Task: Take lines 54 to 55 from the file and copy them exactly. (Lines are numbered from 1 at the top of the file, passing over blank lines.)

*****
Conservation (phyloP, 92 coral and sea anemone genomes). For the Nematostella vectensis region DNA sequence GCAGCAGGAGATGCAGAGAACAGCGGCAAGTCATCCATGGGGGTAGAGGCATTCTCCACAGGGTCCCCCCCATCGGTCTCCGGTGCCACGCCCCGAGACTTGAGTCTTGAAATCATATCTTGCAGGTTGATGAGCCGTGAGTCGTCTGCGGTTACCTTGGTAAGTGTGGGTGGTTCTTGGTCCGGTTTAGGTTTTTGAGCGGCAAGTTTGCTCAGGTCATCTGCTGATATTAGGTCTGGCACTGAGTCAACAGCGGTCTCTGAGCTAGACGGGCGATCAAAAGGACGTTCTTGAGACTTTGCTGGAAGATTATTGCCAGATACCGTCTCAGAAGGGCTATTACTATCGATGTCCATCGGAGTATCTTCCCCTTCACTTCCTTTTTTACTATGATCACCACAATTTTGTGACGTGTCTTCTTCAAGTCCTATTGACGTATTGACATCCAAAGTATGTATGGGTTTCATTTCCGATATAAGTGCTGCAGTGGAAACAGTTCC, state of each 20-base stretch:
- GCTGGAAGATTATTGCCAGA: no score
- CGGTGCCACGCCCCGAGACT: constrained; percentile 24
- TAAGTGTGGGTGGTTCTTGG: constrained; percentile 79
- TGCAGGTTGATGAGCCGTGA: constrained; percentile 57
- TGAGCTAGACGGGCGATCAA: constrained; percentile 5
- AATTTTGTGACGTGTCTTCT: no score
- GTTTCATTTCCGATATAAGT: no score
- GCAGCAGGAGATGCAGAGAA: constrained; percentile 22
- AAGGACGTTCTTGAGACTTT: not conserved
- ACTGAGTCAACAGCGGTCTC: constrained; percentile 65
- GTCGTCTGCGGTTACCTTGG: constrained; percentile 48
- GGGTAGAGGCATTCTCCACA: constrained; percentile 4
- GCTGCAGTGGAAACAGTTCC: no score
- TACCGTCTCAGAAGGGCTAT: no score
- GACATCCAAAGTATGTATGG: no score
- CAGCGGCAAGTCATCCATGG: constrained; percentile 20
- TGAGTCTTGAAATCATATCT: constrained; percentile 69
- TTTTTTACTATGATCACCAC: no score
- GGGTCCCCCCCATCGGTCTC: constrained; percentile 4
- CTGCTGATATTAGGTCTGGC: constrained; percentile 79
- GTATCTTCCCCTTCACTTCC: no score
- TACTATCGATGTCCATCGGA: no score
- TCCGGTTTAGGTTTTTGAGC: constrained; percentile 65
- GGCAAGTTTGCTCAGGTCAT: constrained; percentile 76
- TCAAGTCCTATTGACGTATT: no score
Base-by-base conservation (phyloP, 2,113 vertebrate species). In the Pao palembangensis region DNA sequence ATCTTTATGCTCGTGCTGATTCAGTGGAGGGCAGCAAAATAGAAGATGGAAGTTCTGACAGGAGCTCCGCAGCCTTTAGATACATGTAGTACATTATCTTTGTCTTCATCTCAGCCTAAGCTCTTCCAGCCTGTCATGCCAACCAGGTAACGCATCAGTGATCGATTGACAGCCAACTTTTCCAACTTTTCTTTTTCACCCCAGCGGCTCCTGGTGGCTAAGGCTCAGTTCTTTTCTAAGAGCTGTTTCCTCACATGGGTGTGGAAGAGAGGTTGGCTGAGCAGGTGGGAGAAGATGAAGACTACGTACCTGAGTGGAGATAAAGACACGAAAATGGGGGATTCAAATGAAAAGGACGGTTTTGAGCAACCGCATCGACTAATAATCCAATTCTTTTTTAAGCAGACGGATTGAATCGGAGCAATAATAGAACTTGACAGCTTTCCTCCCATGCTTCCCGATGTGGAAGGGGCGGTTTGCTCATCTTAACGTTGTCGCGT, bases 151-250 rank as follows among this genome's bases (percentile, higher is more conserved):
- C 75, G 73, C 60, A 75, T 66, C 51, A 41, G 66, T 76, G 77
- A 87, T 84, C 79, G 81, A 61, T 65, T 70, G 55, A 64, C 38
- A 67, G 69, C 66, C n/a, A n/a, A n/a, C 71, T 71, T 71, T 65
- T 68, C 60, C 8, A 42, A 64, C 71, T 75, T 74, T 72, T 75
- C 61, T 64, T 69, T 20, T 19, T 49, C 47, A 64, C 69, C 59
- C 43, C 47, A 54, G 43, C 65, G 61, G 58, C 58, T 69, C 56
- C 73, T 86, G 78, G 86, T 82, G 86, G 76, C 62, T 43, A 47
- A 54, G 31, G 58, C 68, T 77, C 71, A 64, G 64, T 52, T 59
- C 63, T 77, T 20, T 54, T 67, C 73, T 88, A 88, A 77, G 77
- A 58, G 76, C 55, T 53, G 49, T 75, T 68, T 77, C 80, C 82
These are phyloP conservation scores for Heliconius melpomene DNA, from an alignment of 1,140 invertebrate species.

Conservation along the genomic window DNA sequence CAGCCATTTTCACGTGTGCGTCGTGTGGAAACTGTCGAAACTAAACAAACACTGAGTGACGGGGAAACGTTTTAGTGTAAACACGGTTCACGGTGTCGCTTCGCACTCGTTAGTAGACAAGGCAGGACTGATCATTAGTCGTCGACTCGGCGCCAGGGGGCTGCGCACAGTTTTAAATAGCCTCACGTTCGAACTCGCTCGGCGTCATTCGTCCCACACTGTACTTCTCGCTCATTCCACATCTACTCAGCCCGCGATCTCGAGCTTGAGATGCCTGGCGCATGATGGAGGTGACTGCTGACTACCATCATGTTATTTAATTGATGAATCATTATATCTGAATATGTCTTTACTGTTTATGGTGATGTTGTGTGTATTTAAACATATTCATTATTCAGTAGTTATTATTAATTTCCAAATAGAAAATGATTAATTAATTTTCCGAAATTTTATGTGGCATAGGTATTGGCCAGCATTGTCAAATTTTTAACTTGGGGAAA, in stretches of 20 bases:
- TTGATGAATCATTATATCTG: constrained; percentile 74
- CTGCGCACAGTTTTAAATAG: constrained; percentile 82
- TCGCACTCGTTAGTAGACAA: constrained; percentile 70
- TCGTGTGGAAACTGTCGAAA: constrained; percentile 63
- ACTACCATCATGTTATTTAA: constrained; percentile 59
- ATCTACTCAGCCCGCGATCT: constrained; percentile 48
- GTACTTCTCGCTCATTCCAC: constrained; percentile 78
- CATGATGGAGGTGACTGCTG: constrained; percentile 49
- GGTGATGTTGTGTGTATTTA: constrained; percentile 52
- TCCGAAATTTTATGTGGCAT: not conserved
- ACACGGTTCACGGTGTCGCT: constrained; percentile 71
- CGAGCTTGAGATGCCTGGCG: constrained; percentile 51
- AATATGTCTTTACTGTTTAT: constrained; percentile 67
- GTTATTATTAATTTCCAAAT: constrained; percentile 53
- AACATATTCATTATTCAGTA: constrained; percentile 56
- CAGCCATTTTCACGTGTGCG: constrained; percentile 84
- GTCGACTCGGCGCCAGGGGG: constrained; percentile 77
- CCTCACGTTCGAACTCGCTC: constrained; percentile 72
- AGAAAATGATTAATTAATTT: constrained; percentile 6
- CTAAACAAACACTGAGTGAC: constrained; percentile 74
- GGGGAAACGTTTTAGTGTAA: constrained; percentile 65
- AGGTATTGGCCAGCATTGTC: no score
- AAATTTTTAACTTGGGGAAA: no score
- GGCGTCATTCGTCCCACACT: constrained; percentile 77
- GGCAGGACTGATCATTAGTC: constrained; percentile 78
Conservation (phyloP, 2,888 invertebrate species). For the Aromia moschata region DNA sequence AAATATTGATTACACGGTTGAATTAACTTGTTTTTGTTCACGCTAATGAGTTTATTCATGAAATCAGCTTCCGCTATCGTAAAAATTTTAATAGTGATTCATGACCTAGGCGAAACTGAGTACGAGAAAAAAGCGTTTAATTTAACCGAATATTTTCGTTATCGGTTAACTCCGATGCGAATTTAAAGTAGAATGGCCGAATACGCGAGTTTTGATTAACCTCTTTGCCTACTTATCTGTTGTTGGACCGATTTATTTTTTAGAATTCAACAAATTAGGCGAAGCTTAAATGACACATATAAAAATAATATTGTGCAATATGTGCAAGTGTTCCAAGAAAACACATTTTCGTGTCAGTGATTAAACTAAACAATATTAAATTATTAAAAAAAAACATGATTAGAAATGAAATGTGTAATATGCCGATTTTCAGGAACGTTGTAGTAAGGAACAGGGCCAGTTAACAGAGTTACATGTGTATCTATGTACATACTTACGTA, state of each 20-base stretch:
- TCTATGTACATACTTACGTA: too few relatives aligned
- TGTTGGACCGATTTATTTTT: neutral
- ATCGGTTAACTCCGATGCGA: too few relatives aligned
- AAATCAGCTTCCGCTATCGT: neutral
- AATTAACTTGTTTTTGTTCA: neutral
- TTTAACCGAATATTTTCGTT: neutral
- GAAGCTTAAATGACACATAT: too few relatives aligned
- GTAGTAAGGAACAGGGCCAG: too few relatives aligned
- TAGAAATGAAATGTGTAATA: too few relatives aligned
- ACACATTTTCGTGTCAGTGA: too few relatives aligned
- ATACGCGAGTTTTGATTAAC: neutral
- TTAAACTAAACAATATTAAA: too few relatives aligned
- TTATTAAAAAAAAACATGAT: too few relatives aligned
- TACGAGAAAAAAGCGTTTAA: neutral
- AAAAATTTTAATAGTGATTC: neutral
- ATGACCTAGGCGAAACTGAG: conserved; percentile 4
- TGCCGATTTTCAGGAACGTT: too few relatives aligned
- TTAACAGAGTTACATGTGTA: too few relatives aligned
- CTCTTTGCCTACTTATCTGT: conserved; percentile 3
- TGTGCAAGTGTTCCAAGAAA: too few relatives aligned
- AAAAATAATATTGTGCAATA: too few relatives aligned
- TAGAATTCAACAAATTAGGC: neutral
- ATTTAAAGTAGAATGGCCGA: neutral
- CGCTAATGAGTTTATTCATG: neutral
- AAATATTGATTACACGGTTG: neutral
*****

- AACATATTCATTATTCAGTA: constrained; percentile 56
- CAGCCATTTTCACGTGTGCG: constrained; percentile 84